Fats play so many important roles in the body I can hardly begin.  Let's see, well, every single cell in your body has what is called a phospholipid bilayer that serves as the cell membrane.  Notice anything about that word?  Lipid, maybe?  Lipid = fat.  Therefore, every single cell in your body contains an outer membrane that is composed of fats (and proteins)!  Well, that seems important.

 

Hormones: many of these are made of fats, including your reproductive hormones.

 

Vitamin D: our bodies make vitamin D using cholesterol (technically a fat) as the starting molecule!

 

Your brain: the tissues in your brain are made up of fats!  Your nervous system is made up of fats!  Think about any time you...do anything...your body requires fats to transmit the messages!!!

 

Digestion: you got it folks, we need fats to digest our foods!  In particular we need fat to digest fat! Woah!

 

Vitamin and Mineral Transportation: many vitamins and minerals are fat-soluble (and therefore not water-soluble; our blood is water!) and therefore require a fat molecule to transport them through the blood to the body cells so they can be used!

 

Energy: here it is.  Our bodies can burn fat for energy.  I heard an analogy today that is fantastic.  We're all generally familiar with the idea that we can burn sugar (or glucose) for energy, right?  I think many of us are less familiar with the notion that we can also burn fat for energy.  Think of lighting a charcoal fire with a few twigs and sticks.  The twigs and sticks will catch fire really quickly, and burn out really quickly.  The charcoal won't catch quite as quickly, but once it does catch, it will burn for a really long time.  Using that analogy: our bodies burn sugar like the fire burns twigs; and our bodies burn fats like the fire burns charcoal.

 

Immune System: many molecules involved in fighting infections in the body are made up of fats.

 

 

Why are People Afraid of Eating Fats?

To be too brief, there was a study published in the mid 1970s - the Minnesota Coronary Experiment - led by Ancel Keys.  This study concluded that saturated fats caused heart disease; though it is now quite well-understood that much of the data from that study that would conclude otherwise was never actually published (see the article I referenced in the first paragraph of this post).  That was the first vilification of saturated fats.  It's been since then that we've seen a rise in the use of omega-6 fats and trans-fats in our food supply.  This and other research eventually led us to believe fats cause heart disease by causing plaque build up in the arteries.  The truth is, we are still trying to understand exactly how plaque build-up occurs.  It is true that fats are involved in the process of repairing damaged cells (which is the beginning of the biological process behind plaque build-up...the artery wall gets damaged and the body tries to repair it!), but it is certainly not clear that fats cause the initial damage to artery walls.  Rather, it is much more likely (read: true) that oxidized molecules (glucose, for example) cause the initial damage to the artery wall, and the fats are simply there to try to fix it!  Yes, however, if your diet is extremely high in fat (and your lifestyle extremely low in movement), these molecules are sticky, and if you have that initial aterial damage, you could cause yourself excessive plaque build-up simply because you're eating so many fats and not utilizing them.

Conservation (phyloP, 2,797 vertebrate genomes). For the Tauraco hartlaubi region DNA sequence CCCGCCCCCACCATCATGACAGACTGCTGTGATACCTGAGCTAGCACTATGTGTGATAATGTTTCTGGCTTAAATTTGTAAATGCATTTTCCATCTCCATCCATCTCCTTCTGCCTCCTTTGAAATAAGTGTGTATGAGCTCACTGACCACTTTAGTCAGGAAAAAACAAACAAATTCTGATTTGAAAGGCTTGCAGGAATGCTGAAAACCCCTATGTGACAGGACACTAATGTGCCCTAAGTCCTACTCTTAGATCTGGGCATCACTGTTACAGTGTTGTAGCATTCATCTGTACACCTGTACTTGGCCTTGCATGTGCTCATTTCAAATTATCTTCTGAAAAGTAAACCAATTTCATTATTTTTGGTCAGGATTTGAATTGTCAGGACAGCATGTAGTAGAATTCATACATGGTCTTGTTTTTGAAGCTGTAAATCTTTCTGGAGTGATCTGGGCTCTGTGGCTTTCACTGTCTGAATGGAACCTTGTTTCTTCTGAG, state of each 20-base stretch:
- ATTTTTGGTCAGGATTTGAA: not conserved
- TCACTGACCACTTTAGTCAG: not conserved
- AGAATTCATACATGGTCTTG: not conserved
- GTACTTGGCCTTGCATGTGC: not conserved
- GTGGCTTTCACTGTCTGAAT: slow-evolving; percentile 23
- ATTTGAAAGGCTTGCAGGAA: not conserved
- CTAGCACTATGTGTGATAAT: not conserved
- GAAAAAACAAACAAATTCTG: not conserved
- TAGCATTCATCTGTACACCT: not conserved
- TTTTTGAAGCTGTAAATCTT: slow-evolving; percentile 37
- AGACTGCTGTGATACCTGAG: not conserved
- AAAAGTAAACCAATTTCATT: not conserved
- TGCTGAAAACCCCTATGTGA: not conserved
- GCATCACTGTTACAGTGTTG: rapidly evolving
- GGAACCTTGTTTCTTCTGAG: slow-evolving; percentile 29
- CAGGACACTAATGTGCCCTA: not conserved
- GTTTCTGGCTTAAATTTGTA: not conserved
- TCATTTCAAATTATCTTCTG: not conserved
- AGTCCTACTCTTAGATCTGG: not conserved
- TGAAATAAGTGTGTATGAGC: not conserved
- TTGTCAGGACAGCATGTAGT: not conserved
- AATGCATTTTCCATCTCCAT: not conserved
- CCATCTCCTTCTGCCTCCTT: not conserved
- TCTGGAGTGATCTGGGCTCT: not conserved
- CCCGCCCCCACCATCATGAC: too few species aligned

Oh, and, people tend to think that eating fats = storing fat on your body.  This, simply, is not true.  What is true is that if you take in more energy than you expend (fats, carbohydrates, or proteins), you will likely store fat on your body.  If you eat a normal amount of fat (anywhere from 20-50% of your diet for an average, active individual) and you don't overeat (and you're generally in good spirits and low in stress), you simply will not store fats the fats you eat as fat on your body; no, you will use those fats for all of the purposes listed above.

 

 

What Foods Contain "Good" Fats?

Now for the gold.  "Good" fat foods generally consist of nuts, seeds, eggs (yeah, that cholesterol, necessary), salt-water fish (salmons, mackerel, sardines, cod), animal fat (if the animal ate green grass), olives and olive oil, coconut and coconut oil, avocados and avocado oil.

 

 

What are "Bad" Fats Anyway???

It is definitely one of my favorite things to say to say that no food is bad for you.  Too much of anything can be bad for you.  Too much of a good thing can be bad!  You can overdose on vitamins, you can overdose on minerals...and they can become toxic to your body!  Woah now.  So, if you eat real food and you eat a variety of it and you don't overeat any one thing, then no food is bad for you.

 

Trans fats are the "bad" fats.  Trans fats are not found in nature; no, they are not natural.  Trans fats are made in a lab.  They were developed in response to the "fear of saturated fats" craze.  How are trans fats (man-)made?  You take a fat that is normally liquid at room temperature (unsaturated fat) and you change the orientation of the double bond so that the kink is much less noticeable...so that you can force the otherwise liquid fat into a now solid structure.  See?

 

 

 

You're familiar with margarine, I imagine?  Margarine is made by taking liquid fats and forcing the double bonds to flip their orientation, now making them solid fats.  Eek.  Seems like that might be a challenge for the body to digest...ya think?

 

!

 

Well, that's Lipids 101 folks.  Not exactly what I'd set out to write about.  But it serves as a decent foundation for understanding fats anyways.

 

Here are some of my favorite fat foods:

 Nuts, avocados, salmon, olive oil, eggs, and olives (not pictured)!

 

I choose to eat a diet that contains approximately 30% fat.  I. love. fat.  And so should you.